HC Deb 18 August 1919 vol 119 cc1929-30W
Lieut.-Colonel GUINNESS

asked the Pensions Minister whether he is now in a position to make a statement on the provision for the accommodation and general treatment of disabled men in the Southern region of Ireland who have been discharged suffering from neurasthenia and shell-shock; whether accommodation can be found for such invalided men who are on the border line of lunacy, and who, in consequence, must be detained even against their wishes in institutions; whether he is aware that the authorities of the two institutions in the neighbour hood of Dublin are prohibited from detaining men against their wishes, and, therefore, that such institutions are of little value in the case of neurasthenia or shell-shock that borders on lunacy; whether he is aware that in the absence of such accommodation most of the men in question who have no homes are living in lodging-houses, that a few are certified as being potentially dangerous, that the procedure of getting men into an asylum is troublesome and lengthy, and that on more than one occasion before the ad mission of the man to an asylum had been secured friends interested in his welfare had lost sight of him; whether he considers it satisfactory that ex-Service men should be committed to lunatic asylums in Ireland, and treated as paupers in accordance with the lunacy laws as they operate in Ireland; whether provision can be made at once to set up a separate institution for the Southern region of Ireland, to which such cases may be admitted and detained for a time even against the wishes of the patient; and whether the scientific treatment accorded to such cases at the Seale Hale Institution can be introduced into Ireland?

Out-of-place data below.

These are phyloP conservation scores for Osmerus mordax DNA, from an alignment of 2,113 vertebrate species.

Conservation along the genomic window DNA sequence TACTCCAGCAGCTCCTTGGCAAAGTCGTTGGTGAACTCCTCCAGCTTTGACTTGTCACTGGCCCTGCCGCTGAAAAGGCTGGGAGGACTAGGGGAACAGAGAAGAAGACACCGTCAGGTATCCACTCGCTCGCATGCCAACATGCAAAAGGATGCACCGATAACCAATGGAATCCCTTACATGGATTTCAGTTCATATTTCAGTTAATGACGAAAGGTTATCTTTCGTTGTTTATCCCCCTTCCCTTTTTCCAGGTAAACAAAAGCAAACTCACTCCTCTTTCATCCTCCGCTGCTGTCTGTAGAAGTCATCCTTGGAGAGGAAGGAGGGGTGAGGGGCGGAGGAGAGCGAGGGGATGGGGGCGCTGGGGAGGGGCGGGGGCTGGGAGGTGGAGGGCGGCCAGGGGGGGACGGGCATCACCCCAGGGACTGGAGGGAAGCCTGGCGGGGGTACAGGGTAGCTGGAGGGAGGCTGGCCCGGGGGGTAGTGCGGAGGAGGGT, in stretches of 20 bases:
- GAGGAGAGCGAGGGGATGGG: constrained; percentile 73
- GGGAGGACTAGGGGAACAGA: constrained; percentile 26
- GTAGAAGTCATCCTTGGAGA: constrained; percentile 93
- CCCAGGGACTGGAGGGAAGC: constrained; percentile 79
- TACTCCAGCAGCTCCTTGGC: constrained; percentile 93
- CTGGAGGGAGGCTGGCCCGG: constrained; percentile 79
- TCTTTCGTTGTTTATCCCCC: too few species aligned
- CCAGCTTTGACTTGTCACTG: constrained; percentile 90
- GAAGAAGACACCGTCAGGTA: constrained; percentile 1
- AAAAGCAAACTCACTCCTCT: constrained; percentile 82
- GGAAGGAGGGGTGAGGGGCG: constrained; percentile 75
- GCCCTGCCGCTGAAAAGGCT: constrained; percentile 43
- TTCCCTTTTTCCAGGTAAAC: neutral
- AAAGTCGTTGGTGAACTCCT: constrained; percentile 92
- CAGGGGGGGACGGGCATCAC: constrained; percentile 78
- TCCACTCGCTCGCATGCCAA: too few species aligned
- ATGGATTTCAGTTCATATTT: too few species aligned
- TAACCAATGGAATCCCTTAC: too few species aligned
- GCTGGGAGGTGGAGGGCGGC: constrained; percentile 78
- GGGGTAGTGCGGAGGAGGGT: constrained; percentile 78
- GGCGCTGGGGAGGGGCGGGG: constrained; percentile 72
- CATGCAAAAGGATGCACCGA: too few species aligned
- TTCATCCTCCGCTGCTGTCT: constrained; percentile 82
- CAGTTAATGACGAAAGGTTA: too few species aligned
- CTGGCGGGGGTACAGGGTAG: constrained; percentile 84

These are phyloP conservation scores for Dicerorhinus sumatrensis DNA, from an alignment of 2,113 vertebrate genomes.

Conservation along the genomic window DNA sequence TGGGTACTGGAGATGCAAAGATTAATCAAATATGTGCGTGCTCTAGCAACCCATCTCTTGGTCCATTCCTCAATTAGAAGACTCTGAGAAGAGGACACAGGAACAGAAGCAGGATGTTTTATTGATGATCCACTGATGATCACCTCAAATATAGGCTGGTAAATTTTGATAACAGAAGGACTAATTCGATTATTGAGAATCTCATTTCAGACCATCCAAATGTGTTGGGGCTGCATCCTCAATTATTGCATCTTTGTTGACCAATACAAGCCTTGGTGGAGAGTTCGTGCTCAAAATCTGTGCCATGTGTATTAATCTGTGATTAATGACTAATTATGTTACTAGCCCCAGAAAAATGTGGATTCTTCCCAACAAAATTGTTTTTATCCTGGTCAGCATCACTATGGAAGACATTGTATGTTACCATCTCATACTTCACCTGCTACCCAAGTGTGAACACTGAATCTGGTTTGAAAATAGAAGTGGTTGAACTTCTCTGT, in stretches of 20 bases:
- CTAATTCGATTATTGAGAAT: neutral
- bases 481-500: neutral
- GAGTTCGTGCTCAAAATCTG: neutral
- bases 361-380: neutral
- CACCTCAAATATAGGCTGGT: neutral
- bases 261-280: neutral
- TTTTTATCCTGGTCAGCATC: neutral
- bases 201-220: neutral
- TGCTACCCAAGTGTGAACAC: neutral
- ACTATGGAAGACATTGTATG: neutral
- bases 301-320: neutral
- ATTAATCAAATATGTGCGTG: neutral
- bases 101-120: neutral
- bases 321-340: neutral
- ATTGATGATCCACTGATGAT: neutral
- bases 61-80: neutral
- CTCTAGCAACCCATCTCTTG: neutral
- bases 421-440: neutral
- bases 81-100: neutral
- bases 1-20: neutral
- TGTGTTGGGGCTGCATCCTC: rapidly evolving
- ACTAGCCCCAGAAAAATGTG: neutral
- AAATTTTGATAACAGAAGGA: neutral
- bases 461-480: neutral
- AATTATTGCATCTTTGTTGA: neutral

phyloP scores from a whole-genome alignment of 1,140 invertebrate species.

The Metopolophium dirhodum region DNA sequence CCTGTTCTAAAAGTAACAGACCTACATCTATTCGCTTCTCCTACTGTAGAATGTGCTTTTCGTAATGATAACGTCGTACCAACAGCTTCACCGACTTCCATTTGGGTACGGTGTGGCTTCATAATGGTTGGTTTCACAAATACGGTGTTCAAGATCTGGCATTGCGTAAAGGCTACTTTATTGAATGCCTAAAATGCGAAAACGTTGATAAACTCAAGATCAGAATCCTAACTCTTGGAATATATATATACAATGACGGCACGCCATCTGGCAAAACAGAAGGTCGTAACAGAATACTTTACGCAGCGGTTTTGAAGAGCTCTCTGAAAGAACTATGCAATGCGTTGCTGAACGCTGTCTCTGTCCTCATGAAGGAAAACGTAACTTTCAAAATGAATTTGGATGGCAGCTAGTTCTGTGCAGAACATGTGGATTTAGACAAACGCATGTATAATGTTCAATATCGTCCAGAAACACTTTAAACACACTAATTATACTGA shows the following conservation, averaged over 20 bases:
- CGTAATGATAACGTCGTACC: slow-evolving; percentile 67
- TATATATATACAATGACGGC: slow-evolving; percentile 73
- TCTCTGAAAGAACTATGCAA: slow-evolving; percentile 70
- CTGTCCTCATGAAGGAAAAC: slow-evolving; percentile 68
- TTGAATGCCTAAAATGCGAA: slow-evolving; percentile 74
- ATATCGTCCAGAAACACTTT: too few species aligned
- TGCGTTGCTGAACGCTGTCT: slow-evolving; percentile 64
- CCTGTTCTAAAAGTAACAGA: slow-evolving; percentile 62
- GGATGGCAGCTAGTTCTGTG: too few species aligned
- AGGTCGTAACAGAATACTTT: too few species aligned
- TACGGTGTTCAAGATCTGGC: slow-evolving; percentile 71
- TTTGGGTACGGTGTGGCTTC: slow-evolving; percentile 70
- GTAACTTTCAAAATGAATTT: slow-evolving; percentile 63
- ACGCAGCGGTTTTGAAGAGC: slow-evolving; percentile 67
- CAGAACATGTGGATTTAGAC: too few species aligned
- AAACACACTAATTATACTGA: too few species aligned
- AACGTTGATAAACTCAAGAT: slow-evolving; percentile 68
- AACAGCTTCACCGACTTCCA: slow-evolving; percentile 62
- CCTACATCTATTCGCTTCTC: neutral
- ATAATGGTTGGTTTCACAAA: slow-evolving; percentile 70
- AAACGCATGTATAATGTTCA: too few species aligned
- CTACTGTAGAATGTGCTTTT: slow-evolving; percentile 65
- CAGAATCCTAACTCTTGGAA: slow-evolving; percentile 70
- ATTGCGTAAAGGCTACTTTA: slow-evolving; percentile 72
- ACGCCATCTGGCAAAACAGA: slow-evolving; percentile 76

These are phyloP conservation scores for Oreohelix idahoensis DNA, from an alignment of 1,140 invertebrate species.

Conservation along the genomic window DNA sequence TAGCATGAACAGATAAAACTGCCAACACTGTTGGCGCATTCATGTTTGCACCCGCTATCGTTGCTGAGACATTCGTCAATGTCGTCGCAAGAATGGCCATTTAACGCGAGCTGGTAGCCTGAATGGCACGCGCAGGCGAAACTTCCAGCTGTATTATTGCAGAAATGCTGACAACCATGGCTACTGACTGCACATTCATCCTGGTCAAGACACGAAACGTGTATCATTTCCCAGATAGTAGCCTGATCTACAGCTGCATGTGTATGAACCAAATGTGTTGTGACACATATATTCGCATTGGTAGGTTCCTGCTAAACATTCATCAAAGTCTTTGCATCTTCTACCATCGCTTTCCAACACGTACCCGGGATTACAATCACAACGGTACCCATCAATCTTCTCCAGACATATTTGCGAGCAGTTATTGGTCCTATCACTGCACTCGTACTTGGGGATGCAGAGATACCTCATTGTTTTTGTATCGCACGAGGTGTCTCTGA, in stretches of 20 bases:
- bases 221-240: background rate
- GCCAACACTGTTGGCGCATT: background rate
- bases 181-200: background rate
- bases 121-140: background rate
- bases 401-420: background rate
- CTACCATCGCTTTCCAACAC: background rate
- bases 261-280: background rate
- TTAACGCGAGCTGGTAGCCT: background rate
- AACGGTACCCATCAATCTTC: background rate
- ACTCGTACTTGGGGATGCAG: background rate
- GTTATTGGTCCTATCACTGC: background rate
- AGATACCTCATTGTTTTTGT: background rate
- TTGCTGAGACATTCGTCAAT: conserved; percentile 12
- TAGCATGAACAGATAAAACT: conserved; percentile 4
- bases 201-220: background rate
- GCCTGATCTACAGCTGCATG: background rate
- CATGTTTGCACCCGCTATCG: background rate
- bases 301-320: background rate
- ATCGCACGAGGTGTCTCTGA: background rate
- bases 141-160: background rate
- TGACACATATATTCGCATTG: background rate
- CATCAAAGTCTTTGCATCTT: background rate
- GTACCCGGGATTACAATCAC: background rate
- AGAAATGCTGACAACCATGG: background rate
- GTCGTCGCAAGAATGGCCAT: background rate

I have no power to keep any man in an institution against his will unless he is certified under the lunacy laws. A man so certified and sent to an asylum in Ire land has hitherto been treated as an ordinary patient, but under a scheme which will come into force at an early date, he will in future be treated as a Service patient. Arrangements are being made to establish a neurological hospital in the South of Ireland for ex-Service men, at which scientific treatment for neurasthenia and shell shock will be provided.

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